Howard Forman, a patent attorney, introduced the claim that the federal government had 26,000 unused patents in his testimony before a House subcommittee in 1976, and that the reason for the nonuse was that the government made the inventions available to all and therefore suppressed the inventions and wasted the value of the patents. (Forman misquoted his own written statement and inflated the number t0 28,000, which is the figure repeated by most anyone wishing to bluff about Bayh-Dole.)
The Senate Judiciary Committee report on S. 414 (which eventually became Bayh-Dole) cites the 28,000 patent claim as evidence that the federal government, by providing open access to research inventions made with federal support, has failed to manage these inventions for commercialization, and thus foreign competitors gained access to federally supported research for their own nefarious technology development. [Funny peculiar that foreign companies can and do develop what is made available to all, but somehow American companies we are asked to believe can’t do that–except when they do with, say, the internet or software or electronics, or ah, pretty much anything except drugs.]
Where are we now? US universities, institutes, and foundations hold over 120,000 US utility patents acquired in the Bayh-Dole era, over 50,000 of which are marked as having had federal funding. And universities’ claims to ownership of inventions must exceed 300,000. Most of those patents are unlicensed and their claimed inventions (often much broader than what was done to signal an invention had been made) are not legally available for use. Of those patents that are licensed, most are licensed exclusively (often in violation of Bayh-Dole), and most of those that are licensed exclusively have not resulted in commercial products based on the license.
Look, here’s a graph:
Gold is total US utility patents issued to universities, institutes, and foundations. Blue is patents citing federal funding held by the universities and others. There’s no Bayh-Dole effect. If anything, universities have been patenting increasingly more non-federally supported inventions, even as federal funding to universities has increased substantially over time.
As for more and more patents, patents represent inventions not available to the public–the gold and blue lines that go up mark increasing suppression of research results. Even if we were to consider licensing of these inventions–universities almost never report actual licensing by invention–an exclusive license also marks suppression of research results. The graph above shows the success of Bayh-Dole in suppressing public access to university-originated inventions.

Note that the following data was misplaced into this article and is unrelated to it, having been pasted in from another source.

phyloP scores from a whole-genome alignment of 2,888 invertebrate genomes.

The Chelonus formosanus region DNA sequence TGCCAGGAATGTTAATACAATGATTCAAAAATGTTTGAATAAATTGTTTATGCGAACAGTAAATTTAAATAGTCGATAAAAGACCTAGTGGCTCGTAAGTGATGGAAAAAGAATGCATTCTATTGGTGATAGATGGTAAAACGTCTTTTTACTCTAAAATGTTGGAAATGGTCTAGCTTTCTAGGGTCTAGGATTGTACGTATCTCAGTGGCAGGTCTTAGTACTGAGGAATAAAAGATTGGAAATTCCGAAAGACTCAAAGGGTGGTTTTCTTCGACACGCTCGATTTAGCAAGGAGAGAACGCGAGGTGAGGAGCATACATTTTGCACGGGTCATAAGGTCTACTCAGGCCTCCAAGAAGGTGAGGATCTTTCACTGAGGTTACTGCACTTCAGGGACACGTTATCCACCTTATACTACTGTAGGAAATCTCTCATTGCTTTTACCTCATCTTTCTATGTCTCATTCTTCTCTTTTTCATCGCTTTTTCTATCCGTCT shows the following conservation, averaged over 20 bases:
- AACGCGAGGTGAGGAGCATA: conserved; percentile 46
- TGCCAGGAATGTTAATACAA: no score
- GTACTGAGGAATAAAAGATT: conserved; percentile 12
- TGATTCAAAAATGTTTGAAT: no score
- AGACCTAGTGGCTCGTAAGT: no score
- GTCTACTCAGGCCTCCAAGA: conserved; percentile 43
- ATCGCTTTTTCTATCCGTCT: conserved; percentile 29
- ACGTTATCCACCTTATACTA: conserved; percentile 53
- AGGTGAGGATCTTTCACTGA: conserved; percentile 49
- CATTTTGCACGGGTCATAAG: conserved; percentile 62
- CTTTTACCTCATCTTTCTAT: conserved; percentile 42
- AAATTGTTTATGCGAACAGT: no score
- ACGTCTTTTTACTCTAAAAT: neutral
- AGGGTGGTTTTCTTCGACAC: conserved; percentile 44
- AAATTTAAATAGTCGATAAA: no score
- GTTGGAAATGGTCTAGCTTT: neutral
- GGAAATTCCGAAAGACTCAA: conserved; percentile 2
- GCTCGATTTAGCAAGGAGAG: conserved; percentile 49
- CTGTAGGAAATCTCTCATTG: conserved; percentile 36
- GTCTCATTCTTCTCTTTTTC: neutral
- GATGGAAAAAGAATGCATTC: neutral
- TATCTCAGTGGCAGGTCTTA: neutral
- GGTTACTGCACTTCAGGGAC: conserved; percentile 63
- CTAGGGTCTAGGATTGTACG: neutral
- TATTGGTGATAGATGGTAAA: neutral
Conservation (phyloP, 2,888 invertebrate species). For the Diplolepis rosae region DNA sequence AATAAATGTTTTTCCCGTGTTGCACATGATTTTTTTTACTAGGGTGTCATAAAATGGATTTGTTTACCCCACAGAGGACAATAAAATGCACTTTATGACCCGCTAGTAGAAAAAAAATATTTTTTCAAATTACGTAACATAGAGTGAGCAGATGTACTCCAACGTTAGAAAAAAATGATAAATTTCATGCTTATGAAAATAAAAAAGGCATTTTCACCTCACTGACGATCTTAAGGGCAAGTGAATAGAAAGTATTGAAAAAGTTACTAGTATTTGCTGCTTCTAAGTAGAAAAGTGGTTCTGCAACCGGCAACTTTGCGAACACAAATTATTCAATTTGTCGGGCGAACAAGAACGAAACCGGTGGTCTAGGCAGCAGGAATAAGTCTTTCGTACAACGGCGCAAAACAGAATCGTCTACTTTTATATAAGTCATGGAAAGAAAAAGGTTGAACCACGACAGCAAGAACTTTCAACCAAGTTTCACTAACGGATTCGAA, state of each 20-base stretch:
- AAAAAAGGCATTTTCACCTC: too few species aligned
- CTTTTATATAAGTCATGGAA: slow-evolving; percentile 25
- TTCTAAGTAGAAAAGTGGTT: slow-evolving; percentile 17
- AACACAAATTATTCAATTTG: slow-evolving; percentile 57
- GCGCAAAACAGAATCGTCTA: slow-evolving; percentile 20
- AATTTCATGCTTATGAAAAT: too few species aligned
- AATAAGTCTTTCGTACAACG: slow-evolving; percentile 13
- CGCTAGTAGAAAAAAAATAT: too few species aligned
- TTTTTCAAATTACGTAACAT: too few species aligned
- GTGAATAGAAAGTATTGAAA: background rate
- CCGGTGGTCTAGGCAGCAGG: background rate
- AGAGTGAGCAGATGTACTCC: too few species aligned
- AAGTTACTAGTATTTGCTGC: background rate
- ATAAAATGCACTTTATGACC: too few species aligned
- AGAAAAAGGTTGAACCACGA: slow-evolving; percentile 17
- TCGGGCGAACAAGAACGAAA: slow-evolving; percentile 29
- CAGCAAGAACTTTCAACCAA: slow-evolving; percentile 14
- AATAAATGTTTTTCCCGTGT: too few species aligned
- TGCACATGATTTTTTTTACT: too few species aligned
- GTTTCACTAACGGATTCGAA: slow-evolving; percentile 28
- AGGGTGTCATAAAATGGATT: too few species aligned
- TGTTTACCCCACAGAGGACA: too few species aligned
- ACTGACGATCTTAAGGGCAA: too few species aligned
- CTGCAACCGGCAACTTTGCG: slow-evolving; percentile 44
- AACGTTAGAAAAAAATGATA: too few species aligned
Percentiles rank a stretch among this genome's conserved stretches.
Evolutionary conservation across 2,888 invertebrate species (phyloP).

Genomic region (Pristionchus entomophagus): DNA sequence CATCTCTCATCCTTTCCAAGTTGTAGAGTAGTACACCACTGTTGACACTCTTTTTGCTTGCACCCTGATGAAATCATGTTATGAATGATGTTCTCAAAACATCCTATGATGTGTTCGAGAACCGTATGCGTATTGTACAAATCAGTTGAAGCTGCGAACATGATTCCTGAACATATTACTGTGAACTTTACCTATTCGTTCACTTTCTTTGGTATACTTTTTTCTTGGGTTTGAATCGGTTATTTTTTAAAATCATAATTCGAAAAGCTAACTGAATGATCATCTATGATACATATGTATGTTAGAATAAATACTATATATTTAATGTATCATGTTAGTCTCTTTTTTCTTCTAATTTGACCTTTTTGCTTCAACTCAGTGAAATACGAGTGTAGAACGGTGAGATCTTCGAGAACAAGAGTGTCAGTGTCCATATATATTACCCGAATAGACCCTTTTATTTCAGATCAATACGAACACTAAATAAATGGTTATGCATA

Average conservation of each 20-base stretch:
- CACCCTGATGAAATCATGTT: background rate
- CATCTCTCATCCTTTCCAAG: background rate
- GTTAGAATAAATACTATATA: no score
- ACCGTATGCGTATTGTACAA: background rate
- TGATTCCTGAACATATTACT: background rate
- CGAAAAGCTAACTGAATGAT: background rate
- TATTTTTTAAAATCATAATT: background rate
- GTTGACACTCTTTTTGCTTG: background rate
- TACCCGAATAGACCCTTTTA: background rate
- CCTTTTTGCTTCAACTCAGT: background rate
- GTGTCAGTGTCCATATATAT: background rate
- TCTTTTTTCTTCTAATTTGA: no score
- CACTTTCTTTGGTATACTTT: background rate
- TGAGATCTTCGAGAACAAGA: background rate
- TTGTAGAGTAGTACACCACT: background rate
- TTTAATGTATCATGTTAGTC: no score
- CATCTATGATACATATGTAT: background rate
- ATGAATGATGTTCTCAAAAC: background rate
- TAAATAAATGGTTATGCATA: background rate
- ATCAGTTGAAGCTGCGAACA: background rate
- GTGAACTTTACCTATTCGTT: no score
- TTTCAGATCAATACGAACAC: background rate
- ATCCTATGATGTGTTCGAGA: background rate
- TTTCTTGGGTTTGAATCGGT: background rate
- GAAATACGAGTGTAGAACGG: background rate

If the goal of Bayh-Dole had been to prevent foreign access to the inventive bits of federally supported research, then Bayh-Dole would have had to require foreign patent applications–either the contractor would have to do that or the federal government would have to. But this hasn’t happened. Bayh-Dole blocks invention use in the US for twenty years, but leaves most inventions freely available to anyone outside the US.
Bayh-Dole is one giant turd.
If, however, a contractor goes off with open access or non-exclusive licensing, then Bayh-Dole wasn’t needed at all. Bayh-Dole, read carelessly, all but mandates that the patent system must be used to create and maintain patent monopolies. [What Bayh-Dole does make a gesture at doing is to regulate patent monopolies–if a patent holder (or its monopoly ilk) fail timely to achieve practical application or satisfy public or regulatory needs, then the government can request that they break up the patent monopoly or else the government can break up the patent monopoly on its own. Practical application covers not only utilization of an invention, but use with benefits of that use available to the public on reasonable terms. The “reasonable terms” requirement is essential to the Bayh-Dole bargain–a patent holder may recover its investment in developing the invention not by charging monopoly prices but by charging a price as if there were competition–a “reasonable” price. But this apparatus of control was designed to fail in its regulatory implementation. See 37 CFR 401.6(h) for the key. Federal agencies, even if they determine that there has been patent abuse of the public, can simply walk away rather than march in. So very turdly.]
If open access truly did suppress commercialization, then this must be true not only for US companies but for all companies. A company in Japan could not possibly want to develop an invention made freely available in the US–if it did, then once it had a successful product, US companies (or any companies anywhere) could simply copy it and cut in on the market without spending the money to develop. Since every company surely must be this rational (ahem), no company could possibly commercialize open access federally funded research inventions. As Forman put it bluntly, “there will be no progress of the arts and sciences.” Forman was talking nonsense, of course, but Bayh-Dole advocates deal in normalized nonsense, so it’s all good.
According to the monopoly meme, each invention, to be used and developed, must be placed with a single company that then has the benefit of a patent monopoly. The company must maintain that patent monopoly. If it didn’t, then there would be no point in it receiving the monopoly in the first place. Thus, no other company may have that monopoly or benefit from the use of the invention. All other companies, then, must find ways to avoid using federally funded inventions and avoid the direction of federally funded research, or get there first and render the federal projects useless. That’s the logical reality of the federal government handing out patents to companies based on federal favoritism and requiring the companies to exploit the patent monopolies involved to suppress use and development by others.